This collection contains material from the former director of public relations, Leon “Tex” Taylor Taylor. The collection includes correspondence, biographical files, development department files, samples of print media, various articles about Trinity University, and assorted event files spanning Taylor’s tenure at Trinity University from 1947 to 1987.
This collection contains correspondence with Benjamin Gilbert McLeskey, as well as Ella and Minnie McLeskey. Also included are documents from Trinity University from when McLeskey was president. The collection is completed by B.G. McLeskey's personal bible.
The Bill Bristow Art Department Files include correspondence, records, scrapbooks, and photographs from Bristow's tenure as Art Department Chair, spanning from 1963-1985. The bulk of this collection dates to the 1960s and 1970s.
This collection consists of meeting agendas and minutes, memoranda, notes, and reports regarding Trinity University’s faculty senate and assembly, the General Education Committee, the University Common Curriculum Committee, curricular reviews, the 1995-1996 self-study, and material from the Behavioral and Administrative Studies Division Council.
This collection contains material on the National Alumni Board. It contains directories, agendas, paperwork about certain Alumni Board related events, and photographs from those events dating back to 1980 and ending in 2008.
The Monroe G. Everett Records include correspondence and university records from Everett's tenure as university president, spanning from 1942-1950. In addition to correspondence, this collection contains financial reports, faculty records, flyers, and bulletins. The bulk of this collection dates to the 1940s.
Created in 1984, the Trinity University Business Affiliates is a program through the development office focused on establishing and maintaining relationships with business communities. Affiliates of the program are businesses, corporations, and foundations that provide unrestricted annual financial support to the university.
This collection includes general files and correspondence on donor development and events held for affiliate members. Included are photographs from many of the events held.
The Paul Baker Papers consist of correspondence, photographs, administrative records, scripts, playbills, blueprints for theatre construction, periodical clippings and scrapbooks spanning the years 1925-1976 with the bulk of the material concerning the mid-century. The material from the latter years relates to Baker’s tenure at Trinity University, but the majority of the collection is from his years with Baylor University and his work with the Dallas Theatre Center. The collection also contains a small portion of Kitty Baker’s correspondence and personal papers as well as Jearnine Wagner’s papers regarding efforts in children’s theatre.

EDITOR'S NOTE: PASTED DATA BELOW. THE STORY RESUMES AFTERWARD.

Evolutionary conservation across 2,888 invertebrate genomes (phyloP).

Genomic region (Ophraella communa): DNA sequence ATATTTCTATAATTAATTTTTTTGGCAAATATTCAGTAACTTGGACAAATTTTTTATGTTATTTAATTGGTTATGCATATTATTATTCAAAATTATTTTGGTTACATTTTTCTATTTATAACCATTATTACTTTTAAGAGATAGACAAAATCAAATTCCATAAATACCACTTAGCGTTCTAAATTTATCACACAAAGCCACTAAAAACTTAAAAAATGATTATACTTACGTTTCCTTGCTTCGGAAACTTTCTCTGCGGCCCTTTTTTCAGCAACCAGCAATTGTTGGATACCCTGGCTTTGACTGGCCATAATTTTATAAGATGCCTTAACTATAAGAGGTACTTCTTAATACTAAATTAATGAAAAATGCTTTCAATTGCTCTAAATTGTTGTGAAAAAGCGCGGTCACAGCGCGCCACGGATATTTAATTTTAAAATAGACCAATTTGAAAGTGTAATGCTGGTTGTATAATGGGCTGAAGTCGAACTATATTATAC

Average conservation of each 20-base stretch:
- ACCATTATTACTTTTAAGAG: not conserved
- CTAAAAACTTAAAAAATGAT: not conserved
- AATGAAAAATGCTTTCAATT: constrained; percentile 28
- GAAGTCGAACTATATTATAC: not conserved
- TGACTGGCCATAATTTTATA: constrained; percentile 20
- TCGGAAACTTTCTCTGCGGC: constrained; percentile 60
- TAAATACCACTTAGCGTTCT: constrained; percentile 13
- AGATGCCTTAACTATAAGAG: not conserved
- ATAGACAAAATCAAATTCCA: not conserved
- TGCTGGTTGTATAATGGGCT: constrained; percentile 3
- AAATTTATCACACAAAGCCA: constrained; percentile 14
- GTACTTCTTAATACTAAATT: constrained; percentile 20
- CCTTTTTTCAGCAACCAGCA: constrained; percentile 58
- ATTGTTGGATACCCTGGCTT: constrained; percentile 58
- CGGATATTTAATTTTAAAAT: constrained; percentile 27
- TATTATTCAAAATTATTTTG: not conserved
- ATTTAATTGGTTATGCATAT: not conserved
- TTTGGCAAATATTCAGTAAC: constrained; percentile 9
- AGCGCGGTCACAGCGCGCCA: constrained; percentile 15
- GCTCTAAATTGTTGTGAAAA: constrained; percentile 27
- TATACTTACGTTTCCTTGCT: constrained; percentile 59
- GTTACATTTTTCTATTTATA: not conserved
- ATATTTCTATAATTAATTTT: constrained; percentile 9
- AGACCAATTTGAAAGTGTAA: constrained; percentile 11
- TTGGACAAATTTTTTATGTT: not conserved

This collection documents Dr. Earl M. Lewis's professional life at Prairie View A&M, Trinity University, and University of Texas at San Antonio and includes correspondence, reports, and other materials.
This collection contains material from Ursula Lauderdale, a Texas artist and former art instructor at Trinity University. It includes a small scrapbook, photographs, correspondence, documents, and news clippings. The scrapbook, clippings, membership cards, and many of the photographs help to illustrate her work as an artist during the early 20th century.
IMPACT: Scholarship, Creativity, and Community Engagement at Trinity University is a publication that features the scholarly and creative works of faculty and staff at Trinity, addressing the strategic plan's call for showcasing active scholarship and research.
This collection consists the printed run of the Expositor magazine, published by the English Department. The Expositor was first published in 1989 by the English Department at the initiative of Professor Peter Balbert. Through 2015 it provided a space for academic writing and prose. Beginning in 2016 the members of the English Department responsible for the publication consulted with the Mellon Initiative for Undergraduate Research in the Humanities and made the decision to change the scope of the journal to focus on humanities disciplines.